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All parents say to get a good sleep right before a test or game, but is this actually true? Does a single good night’s sleep before a test or a game actually help with performance? The answer is that it can help, but only a little. One good sleep before a test or game can help to a minimal extent, but a consistent sleep schedule of 7-9 hours a week can help improve the brain’s ability to think and succeed. 

For tests, studies from the Massachusetts Institute of Technology and Harvard concluded that inconsistent sleep can hurt test scores. In addition to inconsistent sleep, short durations of sleep can also diminish a student’s grades. Students who do not get enough sleep can not retain information from class, as well as decision-making being slowed down compared to students who do get enough sleep. Scientists proved that good, consistent sleep accounts for 25% of the variance in how students perform on tests. Students who get a minimum of 7 hours of sleep per night get approximately 10% higher on a test than students who get less sleep, which translates to 1.7 points on a scale of 20 points.

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A better sleep schedule does not only improve test scores, but can help with physical activities such as sports. As studies continue to grow, more professional sports teams, like the New York Jets, have changed their schedule to give their players an extra hour of sleep. A study from Stanford University revealed that basketball players who got at least 10 hours of sleep ran faster across the court and had a 9% increase in shooting accuracy on free throws and three-pointers. Having a good sleep schedule has proven to increase reaction time and overall energy in players. Sleeping also helps recover muscles and tissue, so if an athlete does not rest, muscles will not recover, which could put them at a higher risk of injury.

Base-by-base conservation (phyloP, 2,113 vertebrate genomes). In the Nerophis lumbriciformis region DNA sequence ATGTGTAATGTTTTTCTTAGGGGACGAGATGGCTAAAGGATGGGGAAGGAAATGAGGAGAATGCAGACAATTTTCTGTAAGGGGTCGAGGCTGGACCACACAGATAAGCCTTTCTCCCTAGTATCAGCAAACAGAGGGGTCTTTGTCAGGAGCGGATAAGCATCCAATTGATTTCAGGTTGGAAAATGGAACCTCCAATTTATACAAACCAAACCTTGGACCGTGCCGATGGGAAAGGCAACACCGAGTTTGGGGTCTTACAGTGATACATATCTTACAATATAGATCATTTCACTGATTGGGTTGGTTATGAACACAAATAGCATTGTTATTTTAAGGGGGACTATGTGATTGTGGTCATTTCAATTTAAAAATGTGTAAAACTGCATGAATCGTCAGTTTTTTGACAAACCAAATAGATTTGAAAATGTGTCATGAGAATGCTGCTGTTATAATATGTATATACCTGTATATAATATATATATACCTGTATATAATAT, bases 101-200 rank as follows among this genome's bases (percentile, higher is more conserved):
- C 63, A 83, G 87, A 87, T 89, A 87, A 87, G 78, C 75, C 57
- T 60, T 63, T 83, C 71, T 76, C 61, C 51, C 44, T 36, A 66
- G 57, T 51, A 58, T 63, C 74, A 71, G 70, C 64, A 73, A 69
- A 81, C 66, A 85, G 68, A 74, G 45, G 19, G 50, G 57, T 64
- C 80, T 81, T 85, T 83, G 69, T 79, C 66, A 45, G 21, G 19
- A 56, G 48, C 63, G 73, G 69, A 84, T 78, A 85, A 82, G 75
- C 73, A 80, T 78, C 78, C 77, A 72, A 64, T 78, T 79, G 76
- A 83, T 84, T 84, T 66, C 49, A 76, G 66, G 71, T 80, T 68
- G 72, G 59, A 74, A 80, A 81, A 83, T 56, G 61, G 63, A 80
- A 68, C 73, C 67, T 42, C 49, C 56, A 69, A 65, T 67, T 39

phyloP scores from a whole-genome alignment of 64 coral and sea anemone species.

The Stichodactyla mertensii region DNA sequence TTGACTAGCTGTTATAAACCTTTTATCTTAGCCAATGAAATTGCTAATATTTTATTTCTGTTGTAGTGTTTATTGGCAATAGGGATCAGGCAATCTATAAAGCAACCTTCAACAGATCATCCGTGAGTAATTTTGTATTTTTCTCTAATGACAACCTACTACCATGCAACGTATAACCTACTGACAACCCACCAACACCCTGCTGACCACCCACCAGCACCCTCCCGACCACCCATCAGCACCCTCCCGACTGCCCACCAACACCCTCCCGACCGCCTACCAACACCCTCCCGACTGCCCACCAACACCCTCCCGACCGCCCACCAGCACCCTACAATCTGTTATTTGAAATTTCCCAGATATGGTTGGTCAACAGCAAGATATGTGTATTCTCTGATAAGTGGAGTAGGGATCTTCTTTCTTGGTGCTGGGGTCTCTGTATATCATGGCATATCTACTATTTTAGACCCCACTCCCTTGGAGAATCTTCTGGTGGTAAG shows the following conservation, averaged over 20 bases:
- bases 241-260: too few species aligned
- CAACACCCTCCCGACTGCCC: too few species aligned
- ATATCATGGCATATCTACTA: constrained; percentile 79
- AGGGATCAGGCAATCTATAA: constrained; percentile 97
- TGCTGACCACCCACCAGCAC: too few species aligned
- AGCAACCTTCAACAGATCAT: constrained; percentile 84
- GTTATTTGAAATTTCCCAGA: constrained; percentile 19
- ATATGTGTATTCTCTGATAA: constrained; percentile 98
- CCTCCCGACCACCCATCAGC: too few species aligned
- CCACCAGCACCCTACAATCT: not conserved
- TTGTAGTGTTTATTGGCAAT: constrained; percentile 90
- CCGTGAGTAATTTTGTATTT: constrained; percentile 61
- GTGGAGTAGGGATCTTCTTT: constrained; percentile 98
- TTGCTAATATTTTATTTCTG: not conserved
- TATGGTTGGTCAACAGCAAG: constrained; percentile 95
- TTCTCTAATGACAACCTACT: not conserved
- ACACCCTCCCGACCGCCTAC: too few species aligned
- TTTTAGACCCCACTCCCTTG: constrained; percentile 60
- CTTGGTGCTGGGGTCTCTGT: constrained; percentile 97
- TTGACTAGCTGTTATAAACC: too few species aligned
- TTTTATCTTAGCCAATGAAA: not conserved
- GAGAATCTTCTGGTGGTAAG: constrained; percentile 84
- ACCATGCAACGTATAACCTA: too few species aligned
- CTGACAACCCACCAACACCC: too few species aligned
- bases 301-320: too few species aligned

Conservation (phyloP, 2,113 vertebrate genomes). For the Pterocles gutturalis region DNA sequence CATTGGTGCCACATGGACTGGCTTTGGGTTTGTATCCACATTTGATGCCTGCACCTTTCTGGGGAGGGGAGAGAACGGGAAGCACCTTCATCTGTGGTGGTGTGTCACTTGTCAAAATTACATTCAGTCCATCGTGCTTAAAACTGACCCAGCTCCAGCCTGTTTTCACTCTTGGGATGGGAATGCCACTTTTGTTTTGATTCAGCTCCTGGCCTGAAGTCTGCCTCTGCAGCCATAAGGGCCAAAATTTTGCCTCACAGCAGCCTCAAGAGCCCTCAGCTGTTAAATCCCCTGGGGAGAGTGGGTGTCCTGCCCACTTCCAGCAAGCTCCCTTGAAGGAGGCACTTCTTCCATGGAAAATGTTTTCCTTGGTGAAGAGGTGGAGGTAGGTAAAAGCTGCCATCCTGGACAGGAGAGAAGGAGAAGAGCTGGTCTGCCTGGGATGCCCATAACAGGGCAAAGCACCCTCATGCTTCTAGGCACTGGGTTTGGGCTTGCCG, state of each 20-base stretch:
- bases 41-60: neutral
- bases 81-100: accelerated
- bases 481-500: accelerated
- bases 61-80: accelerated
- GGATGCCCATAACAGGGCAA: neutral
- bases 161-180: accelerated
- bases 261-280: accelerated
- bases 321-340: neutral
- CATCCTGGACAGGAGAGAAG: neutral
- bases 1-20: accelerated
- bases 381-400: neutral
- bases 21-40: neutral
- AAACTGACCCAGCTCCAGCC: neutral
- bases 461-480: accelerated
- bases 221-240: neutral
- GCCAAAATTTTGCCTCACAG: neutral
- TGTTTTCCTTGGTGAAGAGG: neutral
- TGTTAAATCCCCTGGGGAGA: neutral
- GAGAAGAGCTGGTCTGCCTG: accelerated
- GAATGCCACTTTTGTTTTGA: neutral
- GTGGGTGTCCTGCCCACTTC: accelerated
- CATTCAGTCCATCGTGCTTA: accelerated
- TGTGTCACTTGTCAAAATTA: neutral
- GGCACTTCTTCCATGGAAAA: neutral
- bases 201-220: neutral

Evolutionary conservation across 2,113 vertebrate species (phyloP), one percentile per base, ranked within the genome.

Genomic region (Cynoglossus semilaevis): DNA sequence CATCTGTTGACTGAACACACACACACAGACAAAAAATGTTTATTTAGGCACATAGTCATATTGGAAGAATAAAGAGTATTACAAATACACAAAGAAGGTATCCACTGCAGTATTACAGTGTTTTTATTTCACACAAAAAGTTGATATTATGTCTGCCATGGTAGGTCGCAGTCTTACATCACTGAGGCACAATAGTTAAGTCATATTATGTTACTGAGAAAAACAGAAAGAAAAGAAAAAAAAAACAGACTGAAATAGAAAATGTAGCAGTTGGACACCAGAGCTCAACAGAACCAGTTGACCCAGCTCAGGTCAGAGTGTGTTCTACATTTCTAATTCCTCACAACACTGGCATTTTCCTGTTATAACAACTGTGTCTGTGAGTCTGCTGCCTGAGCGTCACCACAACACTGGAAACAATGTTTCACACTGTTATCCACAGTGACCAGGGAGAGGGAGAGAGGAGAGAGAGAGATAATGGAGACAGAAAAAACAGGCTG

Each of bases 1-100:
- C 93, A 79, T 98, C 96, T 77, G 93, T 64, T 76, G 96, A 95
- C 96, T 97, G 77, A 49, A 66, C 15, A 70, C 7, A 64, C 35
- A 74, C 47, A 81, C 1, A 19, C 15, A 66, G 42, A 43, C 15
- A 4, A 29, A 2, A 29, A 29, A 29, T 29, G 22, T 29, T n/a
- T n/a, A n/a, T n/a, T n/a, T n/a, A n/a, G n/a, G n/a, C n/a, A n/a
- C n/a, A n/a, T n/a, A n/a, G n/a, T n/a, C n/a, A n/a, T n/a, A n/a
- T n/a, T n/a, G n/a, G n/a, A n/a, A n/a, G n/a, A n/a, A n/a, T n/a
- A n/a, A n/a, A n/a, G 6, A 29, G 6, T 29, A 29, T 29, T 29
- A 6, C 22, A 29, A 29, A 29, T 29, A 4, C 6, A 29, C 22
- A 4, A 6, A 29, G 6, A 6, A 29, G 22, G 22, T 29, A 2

So what can someone do to help them get the rest they need for a test or a game? There are many different ways to get a nice, long sleep. These methods differ for different individuals, but creating a physical sleep schedule, having a good sleeping environment, and not drinking caffeine before sleeping are a couple of ways to help you ace your next test or perform well in your next game.

Collin Park is a Sophomore member of the Multimedia Journalism class.

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